“We’re in for it now!” Lou said in horror. “Ginger, it’ll take a miracle to get us out of this!”
“Then we had better pray we’re worthy of one,” Ginger growled right back.
In desperation they began another prayer, all while beginning to pull themselves low to the floor for whatever scant protection that position could grant. Right before the objects would have impacted, they fell to the floor instead.
Lou flinched, daring to look up. “We’re okay,” he said in relief. “They stopped.”
Ginger looked up as well. “If it wasn’t for still not knowing the truth about that woman, I’d say we should simply leave,” he said, placing his hands on the floor to push himself up.
“Okay,” Lou sighed. “So where do we go to look?”
“Let’s try upstairs.” Ginger walked back down the hall and over to the staircase. He ascended with complete caution, while Lou nervously followed.
The furniture seemed to be completely quiet and normal when they arrived. As Ginger moved to open the nearest door, however, a nightstand rushed over to bar him entrance. In annoyance he left the room alone.
“This is really creepy,” Lou moaned. “What next? An unfriendly bed? A terrorizing lamp?”
A hair dryer flew at them from the next room and Ginger slammed the door shut.
“Mrs. Roberts!” he finally called in frustration. “If you are here and in need of help, you need to let us know. Conversely, if you are the mastermind behind this scheme, tell us exactly why you want to torment us. Is it truly for the reason we were told downstairs?”
“Ginger! Look out for that flying carpet!” Lou yelped.
Ginger dove to one side while Lou took the other. The floating rug went past, definitely with an air of menace.
“Obviously we have no choice but to try to exorcise what’s causing trouble on this level as well,” Ginger said in irritation.
“Then let’s hurry and do it!” Lou retorted.
They both began to pray in earnest. It took longer, but at last the furniture dropped into normal positions and no longer tried to attack them.
“I wonder if it gets worse the higher we go,” Lou gulped. “Maybe the top level is the mother lode!”
“That doesn’t make a lot of sense,” Ginger grunted. “It should be worse towards the bottom.”
“Does anything about this case make sense?” Lou retorted. “Mrs. Roberts is probably a bad apple too.”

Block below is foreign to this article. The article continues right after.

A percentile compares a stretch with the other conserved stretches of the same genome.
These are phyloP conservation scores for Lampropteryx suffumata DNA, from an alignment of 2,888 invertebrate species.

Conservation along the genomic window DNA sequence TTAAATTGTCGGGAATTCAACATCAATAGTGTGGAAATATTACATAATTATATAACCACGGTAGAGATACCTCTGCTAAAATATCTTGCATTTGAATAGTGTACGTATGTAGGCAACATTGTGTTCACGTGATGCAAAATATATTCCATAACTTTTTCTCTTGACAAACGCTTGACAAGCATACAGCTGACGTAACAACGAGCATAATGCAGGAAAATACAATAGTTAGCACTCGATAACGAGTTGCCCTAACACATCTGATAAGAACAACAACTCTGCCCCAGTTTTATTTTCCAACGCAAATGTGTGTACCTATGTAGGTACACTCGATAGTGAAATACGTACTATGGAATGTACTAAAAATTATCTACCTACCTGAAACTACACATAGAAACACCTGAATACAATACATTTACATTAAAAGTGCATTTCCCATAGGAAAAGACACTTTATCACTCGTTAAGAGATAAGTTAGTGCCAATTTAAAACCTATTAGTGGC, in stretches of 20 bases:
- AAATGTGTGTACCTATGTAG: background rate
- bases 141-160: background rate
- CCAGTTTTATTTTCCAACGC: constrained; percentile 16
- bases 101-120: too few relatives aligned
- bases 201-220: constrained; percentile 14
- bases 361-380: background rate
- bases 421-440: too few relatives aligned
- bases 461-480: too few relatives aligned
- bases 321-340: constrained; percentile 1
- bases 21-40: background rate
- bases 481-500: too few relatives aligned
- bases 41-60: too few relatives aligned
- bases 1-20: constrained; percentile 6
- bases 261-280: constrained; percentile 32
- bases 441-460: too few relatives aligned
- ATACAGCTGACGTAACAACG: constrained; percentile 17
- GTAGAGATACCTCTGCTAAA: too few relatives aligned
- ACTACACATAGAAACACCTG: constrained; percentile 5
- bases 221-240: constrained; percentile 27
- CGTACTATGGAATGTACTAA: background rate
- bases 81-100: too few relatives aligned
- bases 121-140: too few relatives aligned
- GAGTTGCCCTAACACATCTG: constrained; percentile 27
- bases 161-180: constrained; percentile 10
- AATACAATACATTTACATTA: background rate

“Unless she’s possessed,” Ginger pointed out. “Or unless she’s otherwise being held hostage.”
“Which we can’t find out,” Lou said. “Maybe we should get out of here and come back with professional help. There’s a Catholic church not too far from here.”
“That would be all well and fine, if you believe we can actually make our exit this time instead of being stopped by a talking door or a murderous Hoover.”
“I say it’s worth a try,” Lou insisted. “We’re not coming up with Mrs. Roberts and this whole house is just plain evil!”
Ginger’s eyes flickered. “Alright,” he consented. “Let’s try.”
They hurried back downstairs and to the front door. To their relief, it opened without a fuss and they were able to cautiously move outside into the yard. As they did, Ginger took out his phone and dialed a number.
“Who’re you calling?” Lou blinked.
Instead of answering, Ginger waited until the phone was picked up. “Hello, Miss Lawrence,” he greeted. His hair blew into his face from the force of the violent wind, but he ignored it. “This is Ginger Townsend. Do you and your mother know a woman by the name of Janet Roberts?” He listened for a moment, his eyes narrowing. “Right. Thank you.”
Lou was staring at him when he hung up. “What the heck was that all about?!”
“We should have phoned Stefanie to begin with, even though the information checked out.” Ginger growled, “They do not know anyone named Janet Roberts.”
“So we were totally set up?!” Lou cried. “Who was she?!”
“My guess would be an evil spirit,” Ginger replied. “Let’s step off the property and see what happens.”
“Uh, Ginger?” Lou gulped. “I don’t think they’re gonna let us leave.”
Ginger followed Lou’s gaze. The two stone lions on the pillars at the gate had jumped down and now were approaching them with teeth bared.
“Somehow I think being bit by those things would really hurt, even if they can’t eat us,” Lou moaned.
Ginger took a step back. “Pray!” he ordered.
“Is that your solution to every problem, Dearie?”
Both men whirled. The missing Janet Roberts was standing on the porch, smirking at them in an eerie and mocking manner.
“It’s certainly served us well in all our exploits against the occult,” Ginger said flatly.
“So you really are behind this crummy attack on us?!” Lou burst out. “We came to help you!”
“Of course you did,” she sneered. “I knew you would. That’s exactly the kind of goody-two-shoes move you and all the other ‘good guys’ make.” She folded her arms. “My boss is getting sick of everything you’ve been doing against the forces of evil, so I was sent to put a stop to it—or rather, to you!”
“Well, that’s just great!” Lou snapped. “So the Devil’s actually taking notice of us?! We’re pretty insignificant in the big picture. He should be more worried about big shots like church leaders and missionaries, people who devote their whole lives to fighting him!”
“Oh, he’s concerned with those types too,” Janet grinned, “but he has a special brand of torment for those who once furthered his goals and then changed their lives around.” She snapped her fingers and the stone lions drew closer, snarling all the while.